Women of the Year
Herb Ritts—Trunk Archive
Updated: March 11, 2020 11:34 AM EDT | Originally published: March 5, 2020 6:40 AM EST

On Oct. 3, 1992, Sinead O’Connor turned her Saturday Night Live performance into a fierce political statement. Eyes ablaze, voice quaking with rage, O’Connor ripped apart a photograph of Pope John Paul II, after replacing a lyric from Bob Marley’s “War” with the words child abuse. A few weeks later, she revealed that she was abused as a child. She was still widely condemned—and her career took a significant blow. In 2010, O’Connor offered an explanation: “I wanted to force a conversation where there was a need for one; that is part of being an artist.”

Today, entertainers often speak out about their personal experiences; back then, it was less common. As an Irishwoman, O’Connor was aware of the danger of criticizing a powerful entity like the church. She took that risk in order to publicly demand justice for children who were sexually abused by members of the clergy. Nine years after her performance, Pope John Paul II acknowledged and apologized for the church’s long history of sexual abuse. In recent years, O’Connor has been vocal about her mental-health struggles, once again laying herself bare for the world. She remains an example of the power of provoking necessary, if unpopular, conversations—and the courage it takes to do so. —Olivia Wilde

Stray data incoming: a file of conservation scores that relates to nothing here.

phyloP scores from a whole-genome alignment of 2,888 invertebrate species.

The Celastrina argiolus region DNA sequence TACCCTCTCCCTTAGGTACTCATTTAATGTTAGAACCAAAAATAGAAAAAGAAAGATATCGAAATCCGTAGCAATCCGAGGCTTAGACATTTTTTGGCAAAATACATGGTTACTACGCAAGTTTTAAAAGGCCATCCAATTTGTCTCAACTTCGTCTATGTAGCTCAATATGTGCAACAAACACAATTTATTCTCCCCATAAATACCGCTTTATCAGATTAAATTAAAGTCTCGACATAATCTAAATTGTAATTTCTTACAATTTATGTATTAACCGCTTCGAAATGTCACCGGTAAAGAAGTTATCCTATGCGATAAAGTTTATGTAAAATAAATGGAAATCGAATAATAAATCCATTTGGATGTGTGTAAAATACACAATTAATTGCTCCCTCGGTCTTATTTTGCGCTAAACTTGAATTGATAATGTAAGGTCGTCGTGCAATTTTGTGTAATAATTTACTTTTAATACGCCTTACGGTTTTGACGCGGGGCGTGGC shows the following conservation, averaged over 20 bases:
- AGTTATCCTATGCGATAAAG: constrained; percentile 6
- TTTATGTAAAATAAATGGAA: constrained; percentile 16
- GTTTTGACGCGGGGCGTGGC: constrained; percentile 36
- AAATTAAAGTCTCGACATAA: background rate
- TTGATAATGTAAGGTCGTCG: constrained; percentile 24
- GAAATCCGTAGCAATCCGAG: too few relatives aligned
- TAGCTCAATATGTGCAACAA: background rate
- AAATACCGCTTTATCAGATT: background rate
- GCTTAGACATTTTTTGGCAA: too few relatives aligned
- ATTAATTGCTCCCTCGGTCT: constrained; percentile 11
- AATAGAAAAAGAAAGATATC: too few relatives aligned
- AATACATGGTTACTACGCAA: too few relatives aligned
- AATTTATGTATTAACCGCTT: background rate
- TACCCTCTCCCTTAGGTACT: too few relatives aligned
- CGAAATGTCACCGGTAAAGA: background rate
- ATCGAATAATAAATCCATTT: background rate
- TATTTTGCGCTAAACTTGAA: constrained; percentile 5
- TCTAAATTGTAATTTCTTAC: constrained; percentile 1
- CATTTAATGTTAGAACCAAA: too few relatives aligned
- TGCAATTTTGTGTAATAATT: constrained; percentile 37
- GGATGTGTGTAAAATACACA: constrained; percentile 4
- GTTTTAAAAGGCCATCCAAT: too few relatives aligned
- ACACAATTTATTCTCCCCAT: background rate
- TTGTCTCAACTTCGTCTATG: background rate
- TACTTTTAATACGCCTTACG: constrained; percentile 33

Wilde is a director and actor

 

Singer Sinead O'Connor rips up a picture of Pope John Paul II October 3, 1992 on the TV show "Saturday Night Live".
Yvonne Hemsey—Getty Images

This article is part of 100 Women of the Year, TIME’s list of the most influential women of the past century. Read more about the project, explore the 100 covers and sign up for our Inside TIME newsletter for more.

Editor’s Note, March 11

The original version of this story stated that Sinead O’Connor revealed in October 1992 that she had suffered abuse “at the hands of the Catholic Church.” This story has been updated to remove that phrase. In a letter in October 1992, O’Connor wrote, “My story is the story of countless millions of children whose families and nations were torn apart for money in the name of Jesus Christ.” In 2010, O’Connor wrote about her experiences as a teenager at An Grianán Training Centre, which she described as a church sponsored “Magdalene” laundry. In a letter to TIME sent March 6, O’Connor said, “My abusers weren’t clergy.”

EDIT POST